A user of Amazon's Alexa voice assistant in Germany got access to more than a thousand recordings from another user because of "a human error" by the company. Reuters noted that Amazon failed to respond to the consumer who received all of those audio files, and the links were deleted after the man loaded them on his home computer. "We have resolved the issue with the two customers involved and have taken steps to further improve our processes", an Amazon spokeswoman said. "As a precautionary measure we contacted the relevant authorities", the Amazon spokesman added.
The customer emailed Amazon.de customer service informing the of the error, and inquired about who the files in question belonged to, though received no reply, and later found that the download link to the file was dead. An individual in Germany requested copies of all of his data on Amazon's files as part of the EU General Data Protection Regulation.
Then one day, over 1,700 recordings of you speaking to Alexa are sent to a totally random person - and you don't even know about it until a magazine gets in touch.
For all these data, for the voice recordings, in Particular, is supposed to apply: Unauthorised persons may not have access to them. 'Using these files, it was fairly easy to identify the person involved and his female companion; weather queries, first names, and even someone's last name enabled us to quickly zero in on his circle of friends, ' according to the report. He reportedly said that Amazon had not reached out to notify him about the leak.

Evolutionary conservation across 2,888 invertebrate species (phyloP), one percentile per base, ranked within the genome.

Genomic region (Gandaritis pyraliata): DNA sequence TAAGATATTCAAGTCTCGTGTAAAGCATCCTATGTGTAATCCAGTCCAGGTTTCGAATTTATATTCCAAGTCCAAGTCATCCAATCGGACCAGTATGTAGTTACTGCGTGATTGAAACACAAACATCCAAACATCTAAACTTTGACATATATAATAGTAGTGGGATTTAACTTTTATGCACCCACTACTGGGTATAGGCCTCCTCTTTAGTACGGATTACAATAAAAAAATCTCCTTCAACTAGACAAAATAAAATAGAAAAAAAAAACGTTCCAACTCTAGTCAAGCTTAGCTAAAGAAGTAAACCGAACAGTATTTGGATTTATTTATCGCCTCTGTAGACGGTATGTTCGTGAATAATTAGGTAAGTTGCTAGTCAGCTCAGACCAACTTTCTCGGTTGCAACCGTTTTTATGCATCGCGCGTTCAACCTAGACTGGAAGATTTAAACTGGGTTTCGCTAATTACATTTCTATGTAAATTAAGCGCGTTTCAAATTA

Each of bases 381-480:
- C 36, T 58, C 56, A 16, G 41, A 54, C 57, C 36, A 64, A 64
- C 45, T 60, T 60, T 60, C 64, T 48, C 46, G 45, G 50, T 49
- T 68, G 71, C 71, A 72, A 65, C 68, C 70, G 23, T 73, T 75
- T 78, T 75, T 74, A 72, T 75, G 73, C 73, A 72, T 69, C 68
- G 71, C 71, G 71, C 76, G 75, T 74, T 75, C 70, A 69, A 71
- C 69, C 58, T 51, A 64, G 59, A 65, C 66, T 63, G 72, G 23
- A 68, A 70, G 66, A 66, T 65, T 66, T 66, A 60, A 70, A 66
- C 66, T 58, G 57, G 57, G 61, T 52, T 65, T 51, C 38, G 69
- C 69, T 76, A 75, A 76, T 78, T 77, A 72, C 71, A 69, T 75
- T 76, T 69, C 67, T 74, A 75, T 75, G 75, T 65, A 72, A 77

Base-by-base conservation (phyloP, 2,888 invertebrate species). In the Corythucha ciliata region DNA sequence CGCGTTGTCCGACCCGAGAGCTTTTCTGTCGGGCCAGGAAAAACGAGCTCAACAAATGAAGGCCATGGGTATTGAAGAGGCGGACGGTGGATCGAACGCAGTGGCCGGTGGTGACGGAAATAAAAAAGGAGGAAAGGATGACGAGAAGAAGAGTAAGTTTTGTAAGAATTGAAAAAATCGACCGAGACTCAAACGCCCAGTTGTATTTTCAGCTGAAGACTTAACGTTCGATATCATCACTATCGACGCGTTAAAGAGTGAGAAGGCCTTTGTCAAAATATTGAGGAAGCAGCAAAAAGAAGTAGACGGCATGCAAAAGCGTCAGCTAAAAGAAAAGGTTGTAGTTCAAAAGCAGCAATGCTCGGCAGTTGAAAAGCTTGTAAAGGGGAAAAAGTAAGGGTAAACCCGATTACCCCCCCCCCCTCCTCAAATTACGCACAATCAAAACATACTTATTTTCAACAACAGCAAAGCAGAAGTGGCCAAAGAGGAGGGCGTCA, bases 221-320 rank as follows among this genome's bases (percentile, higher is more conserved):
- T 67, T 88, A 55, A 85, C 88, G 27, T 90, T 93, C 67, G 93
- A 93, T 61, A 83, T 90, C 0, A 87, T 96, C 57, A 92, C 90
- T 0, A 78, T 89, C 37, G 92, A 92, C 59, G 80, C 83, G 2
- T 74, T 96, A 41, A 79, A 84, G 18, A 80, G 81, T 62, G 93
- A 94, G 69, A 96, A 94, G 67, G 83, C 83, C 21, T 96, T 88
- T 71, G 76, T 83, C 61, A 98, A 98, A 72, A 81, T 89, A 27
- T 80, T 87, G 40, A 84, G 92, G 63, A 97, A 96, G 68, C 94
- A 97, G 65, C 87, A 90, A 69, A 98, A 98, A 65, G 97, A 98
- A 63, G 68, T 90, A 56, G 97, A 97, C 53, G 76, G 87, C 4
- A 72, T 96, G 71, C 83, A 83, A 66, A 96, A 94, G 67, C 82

- Internet of Shit (@internetofshit) December 20, 2018New: #Amazon sent around 1700 audio files and transcripts from a single user's Alexa recordings. The victim was told the series of events which led to his data being leaked, though c't notes that Amazon "claimed that they had discovered the error themselves". The fact Amazon is referring to this as an isolated case suggests it may be an automated system, but human intervention was required which resulted in a mistake being made. Amazon said the virtual assistant misinterpreted speech as an order to send the conversation to a contact. It's not clear if the data mix-up is considered a breach under that law.